Category: Student Committees

LWB at McGill & the Native Friendship Centre

The collaboration between the McGill chapter of Librarians Without Borders (LWB) and the Native Friendship Centre (NFC) of Montréal centres on the importance of connecting Indigenous communities with Indigenous literature and film. When LWB first formed a partnership with the Native Friendship Centre in autumn 2014, we were asked to find ways to promote literacy within the Indigenous community in Montréal, specifically through developing resources and programming at the NFC. We began by developing a small library for youth who frequent the NFC, with a focus on graphic novels and children’s books written by Indigenous authors. These materials often grapple with histories and experiences undergone by Indigenous communities in ways that are at once complex and accessible to younger readers. However, we’ve since realized that occasional visits by LWB to the NFC library are not enough to continue developing a sustainable relationship with the urban Indigenous community.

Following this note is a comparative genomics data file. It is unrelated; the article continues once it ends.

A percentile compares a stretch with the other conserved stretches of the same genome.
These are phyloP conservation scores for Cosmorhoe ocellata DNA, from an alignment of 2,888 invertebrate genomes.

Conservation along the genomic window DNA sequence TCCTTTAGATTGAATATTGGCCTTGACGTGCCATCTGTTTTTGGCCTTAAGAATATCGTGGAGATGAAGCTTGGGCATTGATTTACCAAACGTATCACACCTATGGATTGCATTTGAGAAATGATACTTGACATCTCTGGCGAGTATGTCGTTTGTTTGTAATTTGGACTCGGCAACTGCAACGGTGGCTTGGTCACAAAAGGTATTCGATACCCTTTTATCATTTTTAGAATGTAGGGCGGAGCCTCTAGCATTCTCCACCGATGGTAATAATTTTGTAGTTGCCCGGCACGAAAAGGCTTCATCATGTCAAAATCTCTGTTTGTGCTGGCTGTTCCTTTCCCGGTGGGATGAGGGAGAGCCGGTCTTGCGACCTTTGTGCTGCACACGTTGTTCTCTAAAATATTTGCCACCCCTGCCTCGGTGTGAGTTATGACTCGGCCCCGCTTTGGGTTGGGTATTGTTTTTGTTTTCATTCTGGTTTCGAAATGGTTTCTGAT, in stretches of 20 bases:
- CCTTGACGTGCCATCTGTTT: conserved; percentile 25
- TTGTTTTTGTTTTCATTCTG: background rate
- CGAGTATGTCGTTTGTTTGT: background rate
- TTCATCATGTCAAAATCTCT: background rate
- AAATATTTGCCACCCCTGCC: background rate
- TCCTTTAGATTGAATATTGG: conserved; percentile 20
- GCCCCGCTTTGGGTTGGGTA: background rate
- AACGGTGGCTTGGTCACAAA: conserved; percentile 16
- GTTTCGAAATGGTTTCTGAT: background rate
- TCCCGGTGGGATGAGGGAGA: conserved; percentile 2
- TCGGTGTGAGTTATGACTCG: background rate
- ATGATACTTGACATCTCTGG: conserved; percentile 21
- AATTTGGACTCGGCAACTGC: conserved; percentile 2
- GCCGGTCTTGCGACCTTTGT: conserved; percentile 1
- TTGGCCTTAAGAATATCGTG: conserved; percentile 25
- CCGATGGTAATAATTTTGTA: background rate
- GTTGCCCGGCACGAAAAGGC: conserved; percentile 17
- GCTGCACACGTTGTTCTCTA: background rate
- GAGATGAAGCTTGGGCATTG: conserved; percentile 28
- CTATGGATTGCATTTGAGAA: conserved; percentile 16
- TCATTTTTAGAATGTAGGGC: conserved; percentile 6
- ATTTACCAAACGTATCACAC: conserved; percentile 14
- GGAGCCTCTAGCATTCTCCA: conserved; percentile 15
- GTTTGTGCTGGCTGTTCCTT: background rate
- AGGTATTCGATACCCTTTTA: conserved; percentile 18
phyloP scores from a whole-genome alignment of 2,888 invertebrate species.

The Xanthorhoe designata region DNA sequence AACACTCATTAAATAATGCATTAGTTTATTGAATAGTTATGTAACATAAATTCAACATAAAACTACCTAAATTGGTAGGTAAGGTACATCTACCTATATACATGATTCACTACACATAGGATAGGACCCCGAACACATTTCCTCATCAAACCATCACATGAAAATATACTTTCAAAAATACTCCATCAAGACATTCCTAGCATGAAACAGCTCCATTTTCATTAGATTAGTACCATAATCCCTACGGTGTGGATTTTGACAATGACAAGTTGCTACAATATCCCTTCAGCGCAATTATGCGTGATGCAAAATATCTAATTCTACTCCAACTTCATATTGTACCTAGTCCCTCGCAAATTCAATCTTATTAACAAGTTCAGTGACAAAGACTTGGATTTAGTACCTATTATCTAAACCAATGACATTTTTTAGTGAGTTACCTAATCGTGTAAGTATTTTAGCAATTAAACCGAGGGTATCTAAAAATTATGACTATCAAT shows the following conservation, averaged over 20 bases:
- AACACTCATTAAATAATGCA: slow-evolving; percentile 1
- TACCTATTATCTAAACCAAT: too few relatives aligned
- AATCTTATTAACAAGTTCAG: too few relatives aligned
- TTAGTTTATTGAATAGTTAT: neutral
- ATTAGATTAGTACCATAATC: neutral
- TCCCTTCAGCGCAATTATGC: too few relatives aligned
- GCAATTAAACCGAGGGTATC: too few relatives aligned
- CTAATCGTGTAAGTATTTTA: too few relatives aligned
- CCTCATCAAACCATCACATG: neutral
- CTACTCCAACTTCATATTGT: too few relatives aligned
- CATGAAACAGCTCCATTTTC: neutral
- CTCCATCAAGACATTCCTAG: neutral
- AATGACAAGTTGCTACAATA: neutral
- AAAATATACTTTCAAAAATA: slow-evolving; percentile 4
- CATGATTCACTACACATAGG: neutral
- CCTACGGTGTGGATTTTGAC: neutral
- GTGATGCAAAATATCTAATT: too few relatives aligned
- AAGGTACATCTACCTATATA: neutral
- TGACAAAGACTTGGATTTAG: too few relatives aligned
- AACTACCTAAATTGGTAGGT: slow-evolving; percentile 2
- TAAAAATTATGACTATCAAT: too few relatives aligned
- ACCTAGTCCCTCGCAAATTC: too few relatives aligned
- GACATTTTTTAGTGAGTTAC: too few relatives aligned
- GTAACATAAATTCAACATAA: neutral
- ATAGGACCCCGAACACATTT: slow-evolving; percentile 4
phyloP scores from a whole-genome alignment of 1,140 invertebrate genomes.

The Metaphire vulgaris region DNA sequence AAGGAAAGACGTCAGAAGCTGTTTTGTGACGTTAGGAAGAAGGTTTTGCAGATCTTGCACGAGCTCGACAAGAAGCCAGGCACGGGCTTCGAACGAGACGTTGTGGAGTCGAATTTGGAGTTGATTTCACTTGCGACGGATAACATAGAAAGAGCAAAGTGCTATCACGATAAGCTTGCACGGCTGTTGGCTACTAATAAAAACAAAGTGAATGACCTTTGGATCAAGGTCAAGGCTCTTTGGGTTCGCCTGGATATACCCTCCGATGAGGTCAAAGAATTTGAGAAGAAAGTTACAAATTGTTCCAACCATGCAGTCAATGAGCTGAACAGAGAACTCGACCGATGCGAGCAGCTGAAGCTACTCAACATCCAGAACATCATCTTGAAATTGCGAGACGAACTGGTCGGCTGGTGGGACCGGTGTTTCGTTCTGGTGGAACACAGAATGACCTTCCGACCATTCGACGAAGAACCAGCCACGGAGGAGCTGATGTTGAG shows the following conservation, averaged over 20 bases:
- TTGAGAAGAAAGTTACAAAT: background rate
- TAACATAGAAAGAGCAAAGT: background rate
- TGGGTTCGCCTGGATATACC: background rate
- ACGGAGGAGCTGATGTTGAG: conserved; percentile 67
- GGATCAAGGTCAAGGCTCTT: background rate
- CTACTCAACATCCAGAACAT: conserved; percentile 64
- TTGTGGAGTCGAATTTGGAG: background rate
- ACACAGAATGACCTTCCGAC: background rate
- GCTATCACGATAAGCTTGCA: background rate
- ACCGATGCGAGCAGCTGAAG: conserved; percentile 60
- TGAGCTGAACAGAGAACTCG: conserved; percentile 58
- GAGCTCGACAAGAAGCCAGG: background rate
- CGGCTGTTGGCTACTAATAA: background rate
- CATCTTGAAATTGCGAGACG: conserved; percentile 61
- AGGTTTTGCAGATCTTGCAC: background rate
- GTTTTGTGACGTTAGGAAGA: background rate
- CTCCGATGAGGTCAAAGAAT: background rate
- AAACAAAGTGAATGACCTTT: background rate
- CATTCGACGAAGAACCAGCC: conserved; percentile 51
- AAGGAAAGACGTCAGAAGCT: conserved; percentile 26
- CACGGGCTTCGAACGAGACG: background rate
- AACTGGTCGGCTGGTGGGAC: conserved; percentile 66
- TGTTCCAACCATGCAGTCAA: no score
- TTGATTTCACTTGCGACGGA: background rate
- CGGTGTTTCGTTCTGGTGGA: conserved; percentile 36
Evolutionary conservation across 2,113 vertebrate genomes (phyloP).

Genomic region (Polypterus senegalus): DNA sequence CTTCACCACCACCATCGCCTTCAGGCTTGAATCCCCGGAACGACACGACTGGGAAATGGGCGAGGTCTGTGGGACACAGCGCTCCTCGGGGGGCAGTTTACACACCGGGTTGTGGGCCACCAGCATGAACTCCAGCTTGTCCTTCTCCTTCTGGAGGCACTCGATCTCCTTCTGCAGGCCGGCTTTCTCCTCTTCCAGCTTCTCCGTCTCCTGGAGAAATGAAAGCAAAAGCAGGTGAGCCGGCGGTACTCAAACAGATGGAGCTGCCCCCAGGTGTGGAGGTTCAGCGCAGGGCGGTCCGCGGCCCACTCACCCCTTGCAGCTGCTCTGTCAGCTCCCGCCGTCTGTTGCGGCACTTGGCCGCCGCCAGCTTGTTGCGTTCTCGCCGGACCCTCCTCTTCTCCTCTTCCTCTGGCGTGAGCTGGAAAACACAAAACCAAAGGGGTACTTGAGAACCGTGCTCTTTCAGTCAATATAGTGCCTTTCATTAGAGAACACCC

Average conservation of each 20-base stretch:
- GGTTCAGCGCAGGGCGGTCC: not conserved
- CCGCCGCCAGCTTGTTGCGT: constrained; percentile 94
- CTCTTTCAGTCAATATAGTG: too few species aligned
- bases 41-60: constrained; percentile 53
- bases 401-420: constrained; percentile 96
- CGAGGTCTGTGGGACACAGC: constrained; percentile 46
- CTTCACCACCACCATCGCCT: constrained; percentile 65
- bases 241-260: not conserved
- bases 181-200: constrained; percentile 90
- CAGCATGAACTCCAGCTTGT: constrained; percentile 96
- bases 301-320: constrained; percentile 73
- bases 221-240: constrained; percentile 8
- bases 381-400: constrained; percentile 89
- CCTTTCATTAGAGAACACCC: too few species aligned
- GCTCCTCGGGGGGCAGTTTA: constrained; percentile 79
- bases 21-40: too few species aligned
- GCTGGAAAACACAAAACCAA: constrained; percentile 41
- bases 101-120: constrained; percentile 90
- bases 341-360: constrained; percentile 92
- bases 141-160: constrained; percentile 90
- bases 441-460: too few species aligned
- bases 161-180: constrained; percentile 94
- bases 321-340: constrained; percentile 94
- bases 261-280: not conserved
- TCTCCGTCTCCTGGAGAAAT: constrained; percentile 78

LWB McGill committee members cataloguing at the NFC

LWB McGill committee members
cataloguing at the NFC

In autumn 2015, our LWB chapter initiated weekly film showings in the NFC’s youth centre for young adults, again focusing on films made by and about Indigenous communities. Following the viewing itself, the participants, NFC animators, and LWB volunteers discuss any thoughts stirred by the film. Several participants have come to the viewings every week, and give us feedback on the different films. For instance, they have repeatedly expressed interest in learning about Indigenous communities from other parts of the world, and discussing how they are similar to or different than those in Montréal and Québec. As time goes on, the LWB chapter will purchase selected films to add to the NFC’s library for long-term access.

LWB has also partnered with a small library in the Katavic School Board that focuses on resources for learning Inuktitut. Through this collaboration we have learned a lot about the importance of language preservation and the role librarians can play in making these resources available.

In the future, LWB McGill would like to continue supporting initiatives both locally and internationally to assist Indigenous communities and help connect them with the various resources they need and want to use.

Curriculum Project: LWB Student Committee Literacy Work on the Thai-Burma Border